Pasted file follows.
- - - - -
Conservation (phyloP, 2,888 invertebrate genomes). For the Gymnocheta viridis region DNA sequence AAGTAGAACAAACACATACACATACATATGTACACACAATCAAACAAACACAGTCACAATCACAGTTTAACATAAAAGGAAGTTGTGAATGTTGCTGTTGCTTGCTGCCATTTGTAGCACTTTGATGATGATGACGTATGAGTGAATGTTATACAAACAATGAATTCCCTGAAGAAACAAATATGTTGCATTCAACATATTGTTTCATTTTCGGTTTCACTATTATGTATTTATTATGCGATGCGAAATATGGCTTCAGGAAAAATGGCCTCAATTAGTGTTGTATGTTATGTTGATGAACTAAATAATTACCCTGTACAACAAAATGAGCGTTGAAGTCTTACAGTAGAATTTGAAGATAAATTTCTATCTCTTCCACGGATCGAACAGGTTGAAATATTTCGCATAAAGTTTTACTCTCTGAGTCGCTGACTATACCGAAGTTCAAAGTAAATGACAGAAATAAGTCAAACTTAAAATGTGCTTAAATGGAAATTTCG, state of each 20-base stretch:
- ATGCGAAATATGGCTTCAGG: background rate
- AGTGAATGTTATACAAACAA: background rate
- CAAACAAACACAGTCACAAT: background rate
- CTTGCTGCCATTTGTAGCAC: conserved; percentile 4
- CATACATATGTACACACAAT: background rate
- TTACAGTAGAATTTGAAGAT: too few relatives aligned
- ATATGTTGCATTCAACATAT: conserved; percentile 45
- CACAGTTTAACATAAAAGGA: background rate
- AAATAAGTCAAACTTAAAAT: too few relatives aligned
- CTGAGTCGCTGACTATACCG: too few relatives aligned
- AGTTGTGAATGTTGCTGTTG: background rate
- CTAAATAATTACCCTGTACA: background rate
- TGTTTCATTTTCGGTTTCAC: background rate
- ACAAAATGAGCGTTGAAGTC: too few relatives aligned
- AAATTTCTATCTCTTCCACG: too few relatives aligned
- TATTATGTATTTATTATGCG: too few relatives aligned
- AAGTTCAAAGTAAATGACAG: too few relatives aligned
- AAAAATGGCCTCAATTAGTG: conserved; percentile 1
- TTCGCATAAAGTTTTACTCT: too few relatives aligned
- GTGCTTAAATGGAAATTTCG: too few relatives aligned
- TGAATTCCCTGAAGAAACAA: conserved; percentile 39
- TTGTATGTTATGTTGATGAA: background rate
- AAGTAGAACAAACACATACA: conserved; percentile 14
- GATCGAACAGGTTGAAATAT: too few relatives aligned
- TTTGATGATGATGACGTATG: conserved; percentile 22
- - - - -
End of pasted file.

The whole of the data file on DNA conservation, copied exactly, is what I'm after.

Conservation (phyloP, 2,888 invertebrate genomes). For the Gymnocheta viridis region DNA sequence AAGTAGAACAAACACATACACATACATATGTACACACAATCAAACAAACACAGTCACAATCACAGTTTAACATAAAAGGAAGTTGTGAATGTTGCTGTTGCTTGCTGCCATTTGTAGCACTTTGATGATGATGACGTATGAGTGAATGTTATACAAACAATGAATTCCCTGAAGAAACAAATATGTTGCATTCAACATATTGTTTCATTTTCGGTTTCACTATTATGTATTTATTATGCGATGCGAAATATGGCTTCAGGAAAAATGGCCTCAATTAGTGTTGTATGTTATGTTGATGAACTAAATAATTACCCTGTACAACAAAATGAGCGTTGAAGTCTTACAGTAGAATTTGAAGATAAATTTCTATCTCTTCCACGGATCGAACAGGTTGAAATATTTCGCATAAAGTTTTACTCTCTGAGTCGCTGACTATACCGAAGTTCAAAGTAAATGACAGAAATAAGTCAAACTTAAAATGTGCTTAAATGGAAATTTCG, state of each 20-base stretch:
- ATGCGAAATATGGCTTCAGG: background rate
- AGTGAATGTTATACAAACAA: background rate
- CAAACAAACACAGTCACAAT: background rate
- CTTGCTGCCATTTGTAGCAC: conserved; percentile 4
- CATACATATGTACACACAAT: background rate
- TTACAGTAGAATTTGAAGAT: too few relatives aligned
- ATATGTTGCATTCAACATAT: conserved; percentile 45
- CACAGTTTAACATAAAAGGA: background rate
- AAATAAGTCAAACTTAAAAT: too few relatives aligned
- CTGAGTCGCTGACTATACCG: too few relatives aligned
- AGTTGTGAATGTTGCTGTTG: background rate
- CTAAATAATTACCCTGTACA: background rate
- TGTTTCATTTTCGGTTTCAC: background rate
- ACAAAATGAGCGTTGAAGTC: too few relatives aligned
- AAATTTCTATCTCTTCCACG: too few relatives aligned
- TATTATGTATTTATTATGCG: too few relatives aligned
- AAGTTCAAAGTAAATGACAG: too few relatives aligned
- AAAAATGGCCTCAATTAGTG: conserved; percentile 1
- TTCGCATAAAGTTTTACTCT: too few relatives aligned
- GTGCTTAAATGGAAATTTCG: too few relatives aligned
- TGAATTCCCTGAAGAAACAA: conserved; percentile 39
- TTGTATGTTATGTTGATGAA: background rate
- AAGTAGAACAAACACATACA: conserved; percentile 14
- GATCGAACAGGTTGAAATAT: too few relatives aligned
- TTTGATGATGATGACGTATG: conserved; percentile 22